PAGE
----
Thursday, May 6, 2010

Andy and I just finished our 10 day meditation retreat at the Tushita Center for Meditation. It was an absolutely amazing experience, and probably the most valuable that I've had during my entire stay. I found it so inspiring, that I've decided to stay on in McLeod Ganj and become a Bhuddist nun.


Totally kidding.

Actually, the opposite is true. While Tushita was the most valuable experience I've had (my brain is totally flipped and I have a whole new perspective of looking at the world) Andy and I have decided to return to the states about five weeks sooner than our original plans. Here's the story:

I went into the course last Tuesday morning feeling like India had turned me into a cruel, angry and depressed person. Every little thing was upsetting me. Some examples follow:

The streets in McLeod are narrow and (as in most Indian cities) there are no sidewalks so pedestrians and vehicles must share the lane. We were walking up a steep hill, when we encountered a traffic jam since there was a city vehicle that was parked (as much to the side as possible) in the lane. Cars were trying to pass the city vehicle and pedestrians were trying to pass the cars. When this sort of thing happens, an Indian driver's immediate response is to lay on the horn (not helpful). I was getting so frustrated with the honking, that I began to walk slowly (on purpose) in front of the car going up the hill. So, of course, the driver starts to honk at me. Instead of moving out of the way (like a sane person) I (am now a crazy annoyed at India person) instead shouted: "If your country had sidewalks, this wouldn't be a problem!". I know. not helpful at all, but like I said, India turned me into a crazy person. So, there was that incident. This was soon followed by a beggar (or maybe a salesman, I can't even remember now) trying to get our attention by calling, "Friend! Friend!". As usual, I ignored him but then went off on a rant:"No, I am not your friend. You don't even know me. You just want to be my friend because you think I have money and you want it. I do not want to be your friend..."(to clarify, I wasn't actually saying this to him, but now talking to myself angrily like a crazy person).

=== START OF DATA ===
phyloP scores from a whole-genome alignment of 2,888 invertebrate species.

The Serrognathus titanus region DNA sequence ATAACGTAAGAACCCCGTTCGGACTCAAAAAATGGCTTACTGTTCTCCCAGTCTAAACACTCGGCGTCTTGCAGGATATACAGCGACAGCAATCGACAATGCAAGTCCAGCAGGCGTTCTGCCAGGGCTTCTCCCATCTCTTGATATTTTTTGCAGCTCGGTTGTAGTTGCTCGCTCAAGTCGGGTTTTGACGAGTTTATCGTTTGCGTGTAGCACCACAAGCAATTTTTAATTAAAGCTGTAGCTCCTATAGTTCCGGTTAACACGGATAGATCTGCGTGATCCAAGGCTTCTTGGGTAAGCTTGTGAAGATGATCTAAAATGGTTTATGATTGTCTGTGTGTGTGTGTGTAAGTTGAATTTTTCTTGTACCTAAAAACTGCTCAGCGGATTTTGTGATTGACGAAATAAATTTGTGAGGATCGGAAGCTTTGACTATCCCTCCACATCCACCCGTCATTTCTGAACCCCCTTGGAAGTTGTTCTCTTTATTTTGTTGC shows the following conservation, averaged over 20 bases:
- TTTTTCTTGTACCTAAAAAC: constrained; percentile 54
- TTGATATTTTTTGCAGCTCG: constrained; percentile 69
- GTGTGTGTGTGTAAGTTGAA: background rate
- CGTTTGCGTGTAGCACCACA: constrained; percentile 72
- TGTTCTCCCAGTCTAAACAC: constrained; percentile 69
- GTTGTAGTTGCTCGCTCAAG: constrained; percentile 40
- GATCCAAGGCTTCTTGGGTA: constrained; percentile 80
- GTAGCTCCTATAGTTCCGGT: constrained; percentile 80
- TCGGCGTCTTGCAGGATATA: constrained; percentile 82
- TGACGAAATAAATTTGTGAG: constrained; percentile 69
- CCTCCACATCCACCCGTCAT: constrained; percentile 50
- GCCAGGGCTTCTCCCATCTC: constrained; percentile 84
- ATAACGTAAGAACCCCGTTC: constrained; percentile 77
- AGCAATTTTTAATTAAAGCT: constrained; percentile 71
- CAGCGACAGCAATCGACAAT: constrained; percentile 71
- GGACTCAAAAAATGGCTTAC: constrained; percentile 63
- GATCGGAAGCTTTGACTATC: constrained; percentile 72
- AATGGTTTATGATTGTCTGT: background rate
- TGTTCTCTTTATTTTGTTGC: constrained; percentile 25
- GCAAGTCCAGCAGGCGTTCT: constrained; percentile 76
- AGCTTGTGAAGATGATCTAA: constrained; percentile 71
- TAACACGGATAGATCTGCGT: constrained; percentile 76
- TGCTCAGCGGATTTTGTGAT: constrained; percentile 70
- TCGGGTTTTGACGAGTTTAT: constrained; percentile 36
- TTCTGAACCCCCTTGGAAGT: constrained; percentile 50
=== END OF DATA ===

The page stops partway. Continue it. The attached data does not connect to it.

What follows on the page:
So, here I was in India and feeling like a terrible person. I was getting upset by the smallest of things and I had become so cruel as to completely ignore the beggars and the poverty that was right in front of my face. I was getting depressed just thinking about it.